“In the past 32 seasons of doing shows at APT, very often we find our younger performers have done ‘Best Christmas Pageant Ever.’ That show, probably more than any other, has been a holiday tradition in Northwest Arkansas for years and years,” McClure says, “and even though it was at a different theater, I was sad to see it go. I think there are a lot of families that looked forward to doing that show. So we’re adding it to the three-year holiday rotation of ‘A Christmas Story’ and now ‘Best Christmas Pageant Ever’ and something else.”

“Putting together a season is always exciting and always nerve-racking,” McClure adds. “We’re not considered a regional theater, so we don’t have the luxury of getting first crack at stuff when it closes on Broadway. So we just work really hard! We got ‘A Doll’s House, Part 2,’ and I was surprised it hadn’t been snatched up by somebody else. It was in the running for Tony Awards just last June!

“I think it just kind of speaks to the trajectory of APT,” he concludes. “For the past five years now, we have really tried to up the ante as far as the things we select. Clearly, we’ve got two shows in the coming season that are modern classics, ‘Annie’ and ‘Best Christmas Pageant Ever,’ but balance that with a season that’s got four shows that are essentially brand new, and it really speaks to the level of variety and diversity in our season. It’s all intended to support our mission: Theater should be accessible to everyone — both audiences and actors. We want to be as professional as we can be but not lose the sense of community that we have.”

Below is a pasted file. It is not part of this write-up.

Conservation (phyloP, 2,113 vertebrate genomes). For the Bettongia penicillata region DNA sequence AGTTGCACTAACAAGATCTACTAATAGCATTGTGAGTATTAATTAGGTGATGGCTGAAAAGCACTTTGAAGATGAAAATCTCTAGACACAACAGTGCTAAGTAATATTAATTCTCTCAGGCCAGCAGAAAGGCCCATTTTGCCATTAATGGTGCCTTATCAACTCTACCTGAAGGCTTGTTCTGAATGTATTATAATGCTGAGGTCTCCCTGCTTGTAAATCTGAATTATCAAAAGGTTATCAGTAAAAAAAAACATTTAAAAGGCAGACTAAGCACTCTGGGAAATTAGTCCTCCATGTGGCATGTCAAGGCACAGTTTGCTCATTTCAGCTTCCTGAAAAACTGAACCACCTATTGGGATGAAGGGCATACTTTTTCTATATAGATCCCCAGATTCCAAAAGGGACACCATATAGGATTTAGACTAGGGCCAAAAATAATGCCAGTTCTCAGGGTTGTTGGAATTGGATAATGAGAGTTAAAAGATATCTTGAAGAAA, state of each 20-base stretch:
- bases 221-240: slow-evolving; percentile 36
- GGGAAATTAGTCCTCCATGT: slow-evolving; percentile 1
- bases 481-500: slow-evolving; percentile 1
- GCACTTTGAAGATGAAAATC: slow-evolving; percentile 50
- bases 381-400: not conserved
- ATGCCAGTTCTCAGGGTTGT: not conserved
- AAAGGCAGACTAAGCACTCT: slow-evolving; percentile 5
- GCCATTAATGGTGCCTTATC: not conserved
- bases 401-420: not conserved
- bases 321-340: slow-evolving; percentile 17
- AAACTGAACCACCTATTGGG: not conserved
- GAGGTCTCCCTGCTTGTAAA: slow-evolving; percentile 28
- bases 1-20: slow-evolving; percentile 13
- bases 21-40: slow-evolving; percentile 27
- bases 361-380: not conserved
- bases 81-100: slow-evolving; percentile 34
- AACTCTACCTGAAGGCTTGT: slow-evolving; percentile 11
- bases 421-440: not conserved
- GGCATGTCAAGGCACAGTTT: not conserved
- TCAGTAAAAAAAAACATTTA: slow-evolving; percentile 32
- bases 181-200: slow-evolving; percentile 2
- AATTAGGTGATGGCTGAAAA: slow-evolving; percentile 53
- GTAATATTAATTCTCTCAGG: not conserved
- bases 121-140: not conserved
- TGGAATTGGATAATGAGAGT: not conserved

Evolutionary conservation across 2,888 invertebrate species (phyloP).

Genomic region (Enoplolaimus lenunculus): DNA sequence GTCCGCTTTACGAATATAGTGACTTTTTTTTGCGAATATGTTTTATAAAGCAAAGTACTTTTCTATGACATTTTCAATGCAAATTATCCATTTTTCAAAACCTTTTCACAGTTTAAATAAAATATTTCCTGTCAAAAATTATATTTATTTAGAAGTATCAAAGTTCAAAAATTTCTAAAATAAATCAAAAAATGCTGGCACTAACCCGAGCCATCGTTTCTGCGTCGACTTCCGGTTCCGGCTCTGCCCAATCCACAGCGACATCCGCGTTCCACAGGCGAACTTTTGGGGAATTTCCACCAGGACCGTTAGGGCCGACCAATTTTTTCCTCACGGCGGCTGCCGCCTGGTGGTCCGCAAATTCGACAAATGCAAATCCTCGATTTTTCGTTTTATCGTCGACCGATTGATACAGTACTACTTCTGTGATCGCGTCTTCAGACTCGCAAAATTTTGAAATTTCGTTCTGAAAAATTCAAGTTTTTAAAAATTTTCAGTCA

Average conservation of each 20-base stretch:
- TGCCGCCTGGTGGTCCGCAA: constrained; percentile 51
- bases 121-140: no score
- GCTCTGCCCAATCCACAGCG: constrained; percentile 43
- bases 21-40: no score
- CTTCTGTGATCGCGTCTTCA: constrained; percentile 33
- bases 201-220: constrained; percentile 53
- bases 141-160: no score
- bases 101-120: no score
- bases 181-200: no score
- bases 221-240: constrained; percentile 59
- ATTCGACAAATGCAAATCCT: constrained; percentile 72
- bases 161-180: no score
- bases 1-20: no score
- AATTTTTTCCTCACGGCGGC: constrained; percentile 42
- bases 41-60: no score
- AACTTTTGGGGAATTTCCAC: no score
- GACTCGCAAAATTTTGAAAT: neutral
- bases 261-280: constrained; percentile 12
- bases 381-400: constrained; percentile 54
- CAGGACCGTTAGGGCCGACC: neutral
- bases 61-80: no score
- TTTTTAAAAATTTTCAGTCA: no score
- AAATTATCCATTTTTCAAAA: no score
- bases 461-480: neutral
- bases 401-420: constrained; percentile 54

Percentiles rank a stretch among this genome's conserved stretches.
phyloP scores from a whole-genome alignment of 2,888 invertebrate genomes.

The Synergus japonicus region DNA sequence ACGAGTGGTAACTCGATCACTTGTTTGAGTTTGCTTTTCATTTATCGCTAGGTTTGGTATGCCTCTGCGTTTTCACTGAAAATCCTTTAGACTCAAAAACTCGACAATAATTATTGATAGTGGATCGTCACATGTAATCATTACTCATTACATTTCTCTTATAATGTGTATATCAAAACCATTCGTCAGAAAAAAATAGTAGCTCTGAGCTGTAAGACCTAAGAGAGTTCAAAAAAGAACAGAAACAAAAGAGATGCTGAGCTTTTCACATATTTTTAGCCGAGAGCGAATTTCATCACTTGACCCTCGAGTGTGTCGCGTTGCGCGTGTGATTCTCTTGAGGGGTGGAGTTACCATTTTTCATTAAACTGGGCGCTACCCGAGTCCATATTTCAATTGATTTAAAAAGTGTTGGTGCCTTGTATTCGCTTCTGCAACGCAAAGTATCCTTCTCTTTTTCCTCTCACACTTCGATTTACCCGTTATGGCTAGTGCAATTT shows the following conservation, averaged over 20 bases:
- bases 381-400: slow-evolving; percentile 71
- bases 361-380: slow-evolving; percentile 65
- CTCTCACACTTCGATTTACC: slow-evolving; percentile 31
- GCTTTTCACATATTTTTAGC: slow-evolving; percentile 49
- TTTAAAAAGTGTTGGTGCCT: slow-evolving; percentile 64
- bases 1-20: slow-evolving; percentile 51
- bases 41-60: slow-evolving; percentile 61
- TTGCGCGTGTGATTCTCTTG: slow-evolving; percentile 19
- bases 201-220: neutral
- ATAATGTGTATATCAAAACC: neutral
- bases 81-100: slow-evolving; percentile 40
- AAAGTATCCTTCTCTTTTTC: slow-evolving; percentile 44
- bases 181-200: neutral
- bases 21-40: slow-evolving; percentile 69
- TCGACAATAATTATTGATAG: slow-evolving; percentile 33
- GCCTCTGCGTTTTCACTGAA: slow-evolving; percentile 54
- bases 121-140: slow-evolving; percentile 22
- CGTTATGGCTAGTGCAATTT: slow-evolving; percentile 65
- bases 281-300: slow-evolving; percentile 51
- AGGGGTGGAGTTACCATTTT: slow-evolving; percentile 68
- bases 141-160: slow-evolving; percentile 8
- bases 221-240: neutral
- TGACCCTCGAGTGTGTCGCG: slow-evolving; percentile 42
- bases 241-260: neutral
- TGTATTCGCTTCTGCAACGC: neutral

Arkansas Public Theatre:

Season 33

“Sunset Boulevard” — Sept. 14-16, 20-23 & 27-30 with auditions at 7 p.m. July 31. Andrew Lloyd Webber’s Tony Award-winning masterwork of dreams and desire in the land called Hollywood includes lush, swelling standards “With One Look,” “As If We Never Said Goodbye” and “Perfect Year.”

“Things to Do in Munich” — Nov. 2-4 & 8-11 with auditions at 7 p.m. Sept. 17. Upon his arrival in Germany (circa 1974), Sheldon is confronted by a web of German bureaucracy, which leads to the confiscation, misplacement and redirection of his mother’s ashes, culminating in her remains being accidentally applied to the canvas of a beautiful Jewish painter who specializes in Holocaust imagery.

“The Best Christmas Pageant Ever” — Dec. 14-16 & 20-23 with auditions at 7 p.m. Nov. 5. This delightful comedy is adapted from the best-selling young adult book and has become a holiday staple — and the tradition will continue at APT.

“Jesus Christ Superstar” — Feb. 8-10, 14-17 & 21-24, 2019, with auditions at 7 p.m. Dec. 17. The first musical by Andrew Lloyd Webber and Tim Rice to be produced for the professional stage, “Jesus Christ Superstar” has wowed audiences for over 40 years with an iconic 1970s rock score that includes “Superstar,” “I Don’t Know How to Love Him” and “Gethsemane.”

“Stupid Kid” — March 22-23 & 28-31, 2019, with auditions at 7 p.m. Feb. 11. “Stupid Kid” weaves the tale of a youngster of 14 who is wrested from his home, tried as an adult and convicted of his girlfriend’s rape and murder, a crime he swears he didn’t commit.

“A Kid Like Jake” — May 3-5 & 9-12, 2019, with auditions at 7 p.m. March 25. Daniel Pearle’s story of a husband and wife struggling to do right by their son, “A Kid Like Jake” is a study of intimacy and parenthood and the fantasies that accompany both.

“A Doll’s House, Part 2” — June 14-16 & 20-23, 2019, with auditions at 7 p.m. May 6. In the final scene of Henrik Ibsen’s groundbreaking masterwork, Nora Helmer makes the shocking decision to leave her husband and children and begin a life on her own. In Lucas Hnath’s sequel, she walks back in many years later.

“Annie” — July 26-28, Aug. 1-4 & 8-11, 2019, with auditions June 17. Based on the popular comic strip by Harold Gray, “Annie” has become a worldwide phenomenon and was the winner of seven Tony Awards, including Best Musical.

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Categories: Theater